April 17, 2016

5 similarities between poker and stock market investing

1- Variance is at poker what volatility is at stock market
Whoever has played poker before knows that luck is part of the game and that in the short term, bad luck can be pretty brutal sometimes too. In poker, we call that variance. Variance is a measurement of the spread between numbers in a data set. It aims to measure how far each number in the set is from the mean or expectation. In short, higher is the variance, the more the actual results can be far from the expectation; lower is the variance, closer they will be to the mean or expectation. In poker, when you take a good decision, sometimes bad luck still makes you lose the hand. The actual result is then inferior to the expected result. However, if you repeat this good decision hundreds or even thousands of times, in the end luck will almost completely be out of the equation. 
In stock market, we will rather talk about volatility. In finance, volatility represents the extent of changes in the price of a financial asset. Like in poker, it’s possible to make a good investment decision but something out of left field happens and changes your initial investment thesis and you end up with a loss instead of a profit. In both cases, you need to focus on the fact that in the long term, a series of good decisions will always make you a winner in the end, whatever the short term results might be.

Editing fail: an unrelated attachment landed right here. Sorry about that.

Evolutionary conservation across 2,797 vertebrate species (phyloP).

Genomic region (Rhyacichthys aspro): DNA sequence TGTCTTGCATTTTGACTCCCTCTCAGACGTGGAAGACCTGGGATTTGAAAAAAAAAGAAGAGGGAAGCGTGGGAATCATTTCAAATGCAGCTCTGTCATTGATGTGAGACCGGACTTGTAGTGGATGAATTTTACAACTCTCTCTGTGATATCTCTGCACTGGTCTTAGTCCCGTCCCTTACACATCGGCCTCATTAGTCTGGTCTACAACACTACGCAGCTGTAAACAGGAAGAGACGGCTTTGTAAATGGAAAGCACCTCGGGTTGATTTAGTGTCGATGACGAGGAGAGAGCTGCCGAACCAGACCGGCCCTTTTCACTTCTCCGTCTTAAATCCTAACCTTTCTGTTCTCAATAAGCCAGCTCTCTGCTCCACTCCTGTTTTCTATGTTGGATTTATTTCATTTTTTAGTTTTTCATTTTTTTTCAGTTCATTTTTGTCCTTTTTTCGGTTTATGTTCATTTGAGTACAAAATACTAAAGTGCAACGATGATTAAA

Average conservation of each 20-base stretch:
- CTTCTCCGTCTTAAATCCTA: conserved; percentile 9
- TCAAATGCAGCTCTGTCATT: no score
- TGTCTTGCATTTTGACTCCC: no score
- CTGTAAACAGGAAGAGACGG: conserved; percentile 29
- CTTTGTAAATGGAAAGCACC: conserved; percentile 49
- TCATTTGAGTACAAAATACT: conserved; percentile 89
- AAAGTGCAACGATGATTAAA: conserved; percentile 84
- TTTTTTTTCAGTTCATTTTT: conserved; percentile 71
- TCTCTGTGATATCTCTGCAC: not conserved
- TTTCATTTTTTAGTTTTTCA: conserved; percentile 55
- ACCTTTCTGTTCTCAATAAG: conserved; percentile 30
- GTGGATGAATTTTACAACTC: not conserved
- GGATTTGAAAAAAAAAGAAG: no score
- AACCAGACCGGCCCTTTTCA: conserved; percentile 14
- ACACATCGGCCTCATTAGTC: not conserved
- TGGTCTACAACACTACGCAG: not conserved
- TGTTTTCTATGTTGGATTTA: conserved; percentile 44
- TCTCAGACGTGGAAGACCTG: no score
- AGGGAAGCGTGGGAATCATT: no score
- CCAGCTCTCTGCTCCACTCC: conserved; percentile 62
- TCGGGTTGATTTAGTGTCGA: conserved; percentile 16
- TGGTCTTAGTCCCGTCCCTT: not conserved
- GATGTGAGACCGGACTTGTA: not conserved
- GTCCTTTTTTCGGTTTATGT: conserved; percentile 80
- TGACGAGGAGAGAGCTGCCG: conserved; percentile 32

2- Emotions control is primordial and sometimes underestimated
When a poker player goes through a stretch of bad lucks, he can be prone to enter a mental state that we call tilt, which is basically poor decision-making due to a loss of control over his emotions. At that time, the player begins to think in an irrational way and to act impulsively. It’s a very dangerous phase in which any serious poker player must be able to notice what is happening and step away from the table if he thinks he’s not able to make good decisions anymore. 
In the stock market, the daily fluctuations of stock prices are mostly based on investors’ emotions, who trade according to their spur of the moment. Technical analysis was built around that idea. The chart of a stock is actually a graphical representation of investors’ emotions throughout a period of time. Investors’ emotions can bring the price of stock to a point where it’s significantly different from its intrinsic value – for novices, intrinsic value is a theoretical concept and refers to the value obtained after a rational or fundamental analysis of the risks and future perspectives of a financial asset -. When an investor does the fundamental analysis of a company and takes the decision to buy it, he must be aware of his emotions and not let them influence him when the price of the stock fluctuates. It’s when they listen to their emotions that a lot of novice investors (I’ve done it too) end up buying a stock at its peak after a long run up, just to see it crash in spectacular fashion a few days or weeks after, or sell a stock at a loss to see it make a miraculous come-back right after. I sincerely believe that emotional control and discipline are among the most important elements to improve, for the poker player as well as for the stock market investor, and it is too often ignored.

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